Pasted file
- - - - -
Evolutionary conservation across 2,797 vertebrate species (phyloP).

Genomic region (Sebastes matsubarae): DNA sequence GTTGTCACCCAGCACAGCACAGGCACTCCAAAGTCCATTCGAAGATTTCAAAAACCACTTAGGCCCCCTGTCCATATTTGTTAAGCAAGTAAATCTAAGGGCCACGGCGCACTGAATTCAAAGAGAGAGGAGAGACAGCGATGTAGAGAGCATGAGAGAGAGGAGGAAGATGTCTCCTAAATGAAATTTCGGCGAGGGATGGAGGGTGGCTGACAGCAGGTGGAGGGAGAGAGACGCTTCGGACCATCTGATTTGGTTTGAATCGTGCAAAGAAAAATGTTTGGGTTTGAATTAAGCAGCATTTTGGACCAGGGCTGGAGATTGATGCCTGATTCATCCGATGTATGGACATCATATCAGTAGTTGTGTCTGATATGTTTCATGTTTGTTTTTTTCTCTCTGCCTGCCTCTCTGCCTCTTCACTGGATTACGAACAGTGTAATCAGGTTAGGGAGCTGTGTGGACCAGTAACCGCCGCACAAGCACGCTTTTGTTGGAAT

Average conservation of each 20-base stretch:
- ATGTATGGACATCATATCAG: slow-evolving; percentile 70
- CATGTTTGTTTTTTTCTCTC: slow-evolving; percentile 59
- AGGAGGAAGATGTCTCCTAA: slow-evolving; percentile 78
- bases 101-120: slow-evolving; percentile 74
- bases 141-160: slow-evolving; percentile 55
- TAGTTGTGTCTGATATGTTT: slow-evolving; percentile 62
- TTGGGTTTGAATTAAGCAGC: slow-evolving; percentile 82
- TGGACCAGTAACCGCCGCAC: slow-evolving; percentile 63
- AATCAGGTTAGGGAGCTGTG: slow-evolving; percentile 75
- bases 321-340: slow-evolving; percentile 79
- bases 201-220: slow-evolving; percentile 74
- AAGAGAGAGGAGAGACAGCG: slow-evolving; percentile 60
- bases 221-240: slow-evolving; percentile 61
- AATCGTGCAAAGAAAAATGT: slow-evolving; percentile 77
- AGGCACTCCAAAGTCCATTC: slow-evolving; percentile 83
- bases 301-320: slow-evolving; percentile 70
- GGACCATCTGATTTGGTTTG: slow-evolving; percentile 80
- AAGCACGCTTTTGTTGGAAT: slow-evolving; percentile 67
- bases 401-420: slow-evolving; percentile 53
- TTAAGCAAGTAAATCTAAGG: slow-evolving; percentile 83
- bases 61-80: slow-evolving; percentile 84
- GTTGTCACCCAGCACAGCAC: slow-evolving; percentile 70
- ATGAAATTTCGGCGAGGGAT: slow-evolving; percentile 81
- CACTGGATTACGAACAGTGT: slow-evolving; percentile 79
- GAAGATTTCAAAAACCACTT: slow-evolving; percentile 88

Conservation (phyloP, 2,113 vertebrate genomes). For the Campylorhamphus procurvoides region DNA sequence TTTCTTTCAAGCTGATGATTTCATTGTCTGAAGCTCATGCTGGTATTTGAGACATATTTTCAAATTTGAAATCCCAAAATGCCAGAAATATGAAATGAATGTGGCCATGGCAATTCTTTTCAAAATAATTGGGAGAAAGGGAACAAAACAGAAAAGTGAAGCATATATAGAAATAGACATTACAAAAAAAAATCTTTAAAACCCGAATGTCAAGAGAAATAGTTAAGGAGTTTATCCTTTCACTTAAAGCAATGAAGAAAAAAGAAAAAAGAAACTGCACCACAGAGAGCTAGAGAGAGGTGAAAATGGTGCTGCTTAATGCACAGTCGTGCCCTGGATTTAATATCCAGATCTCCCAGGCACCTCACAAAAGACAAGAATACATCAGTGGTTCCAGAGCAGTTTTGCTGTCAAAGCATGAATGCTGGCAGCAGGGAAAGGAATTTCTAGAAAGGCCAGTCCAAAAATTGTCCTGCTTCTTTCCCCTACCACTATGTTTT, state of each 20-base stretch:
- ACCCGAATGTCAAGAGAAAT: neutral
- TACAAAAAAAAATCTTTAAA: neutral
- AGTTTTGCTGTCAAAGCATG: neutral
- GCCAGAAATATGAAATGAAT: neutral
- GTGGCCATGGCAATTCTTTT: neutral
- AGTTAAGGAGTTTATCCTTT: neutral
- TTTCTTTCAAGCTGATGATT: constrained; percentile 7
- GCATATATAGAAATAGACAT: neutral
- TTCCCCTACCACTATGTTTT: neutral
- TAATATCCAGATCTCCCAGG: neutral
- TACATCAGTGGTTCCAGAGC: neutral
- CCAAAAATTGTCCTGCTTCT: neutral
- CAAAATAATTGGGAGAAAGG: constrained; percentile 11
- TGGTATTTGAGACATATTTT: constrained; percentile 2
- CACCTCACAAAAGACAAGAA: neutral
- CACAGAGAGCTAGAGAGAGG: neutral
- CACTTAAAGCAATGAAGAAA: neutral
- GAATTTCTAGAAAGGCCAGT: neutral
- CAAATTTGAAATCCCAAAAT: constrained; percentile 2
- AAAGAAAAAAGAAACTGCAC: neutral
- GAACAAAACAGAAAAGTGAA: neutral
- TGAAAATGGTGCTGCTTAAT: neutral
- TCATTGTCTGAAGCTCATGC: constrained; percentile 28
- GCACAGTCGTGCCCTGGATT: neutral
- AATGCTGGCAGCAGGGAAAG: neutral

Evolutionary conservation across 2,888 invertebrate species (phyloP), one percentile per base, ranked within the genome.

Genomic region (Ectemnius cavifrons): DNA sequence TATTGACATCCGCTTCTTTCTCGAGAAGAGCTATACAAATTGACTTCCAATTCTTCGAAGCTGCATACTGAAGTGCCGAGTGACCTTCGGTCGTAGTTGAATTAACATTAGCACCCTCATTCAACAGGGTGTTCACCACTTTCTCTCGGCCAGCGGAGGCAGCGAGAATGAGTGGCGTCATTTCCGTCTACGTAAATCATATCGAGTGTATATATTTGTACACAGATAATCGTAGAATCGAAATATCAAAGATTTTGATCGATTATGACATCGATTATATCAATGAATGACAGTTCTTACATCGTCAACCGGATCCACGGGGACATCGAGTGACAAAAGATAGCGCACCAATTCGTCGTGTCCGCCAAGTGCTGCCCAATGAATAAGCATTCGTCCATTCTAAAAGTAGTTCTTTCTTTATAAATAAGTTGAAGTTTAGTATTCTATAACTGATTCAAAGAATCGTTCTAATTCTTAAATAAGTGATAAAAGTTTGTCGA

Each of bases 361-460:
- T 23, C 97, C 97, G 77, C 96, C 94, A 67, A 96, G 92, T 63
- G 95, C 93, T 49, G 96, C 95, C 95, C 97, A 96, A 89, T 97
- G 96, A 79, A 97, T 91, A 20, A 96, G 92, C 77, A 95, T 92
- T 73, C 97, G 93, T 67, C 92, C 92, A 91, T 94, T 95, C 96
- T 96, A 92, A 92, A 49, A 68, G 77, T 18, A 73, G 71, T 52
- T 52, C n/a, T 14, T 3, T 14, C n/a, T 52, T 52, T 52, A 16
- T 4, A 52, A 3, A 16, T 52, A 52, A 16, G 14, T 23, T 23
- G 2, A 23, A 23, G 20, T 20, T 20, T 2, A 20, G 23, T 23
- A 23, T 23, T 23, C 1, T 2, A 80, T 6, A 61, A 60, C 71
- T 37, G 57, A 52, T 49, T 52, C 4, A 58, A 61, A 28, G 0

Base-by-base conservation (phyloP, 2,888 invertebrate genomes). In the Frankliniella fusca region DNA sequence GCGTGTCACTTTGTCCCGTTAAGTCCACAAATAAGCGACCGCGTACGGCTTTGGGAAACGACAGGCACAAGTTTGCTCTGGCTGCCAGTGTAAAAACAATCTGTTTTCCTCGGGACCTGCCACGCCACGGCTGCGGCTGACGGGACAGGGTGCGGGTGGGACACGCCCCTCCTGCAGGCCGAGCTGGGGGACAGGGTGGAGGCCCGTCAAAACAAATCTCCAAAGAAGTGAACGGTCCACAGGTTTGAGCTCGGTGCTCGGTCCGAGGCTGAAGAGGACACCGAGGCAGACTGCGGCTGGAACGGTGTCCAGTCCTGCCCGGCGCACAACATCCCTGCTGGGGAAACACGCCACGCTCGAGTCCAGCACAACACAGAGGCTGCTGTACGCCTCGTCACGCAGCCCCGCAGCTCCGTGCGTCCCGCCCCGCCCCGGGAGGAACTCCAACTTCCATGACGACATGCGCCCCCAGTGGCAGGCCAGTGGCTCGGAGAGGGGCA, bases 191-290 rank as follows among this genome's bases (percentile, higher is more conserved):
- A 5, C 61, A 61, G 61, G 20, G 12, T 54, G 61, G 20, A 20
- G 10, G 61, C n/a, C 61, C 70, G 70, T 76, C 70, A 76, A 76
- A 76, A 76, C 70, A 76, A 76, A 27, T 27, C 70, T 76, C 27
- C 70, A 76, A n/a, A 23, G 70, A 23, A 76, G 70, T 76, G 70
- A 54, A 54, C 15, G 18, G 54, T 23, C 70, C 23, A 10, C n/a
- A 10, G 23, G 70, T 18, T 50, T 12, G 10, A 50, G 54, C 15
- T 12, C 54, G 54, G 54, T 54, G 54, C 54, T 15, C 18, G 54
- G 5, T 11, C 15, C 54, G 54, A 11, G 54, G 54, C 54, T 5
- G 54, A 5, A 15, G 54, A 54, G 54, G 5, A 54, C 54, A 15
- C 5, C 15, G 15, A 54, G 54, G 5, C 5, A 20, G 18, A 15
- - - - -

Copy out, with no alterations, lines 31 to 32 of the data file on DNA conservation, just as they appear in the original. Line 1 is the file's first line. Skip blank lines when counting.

- TACAAAAAAAAATCTTTAAA: neutral
- AGTTTTGCTGTCAAAGCATG: neutral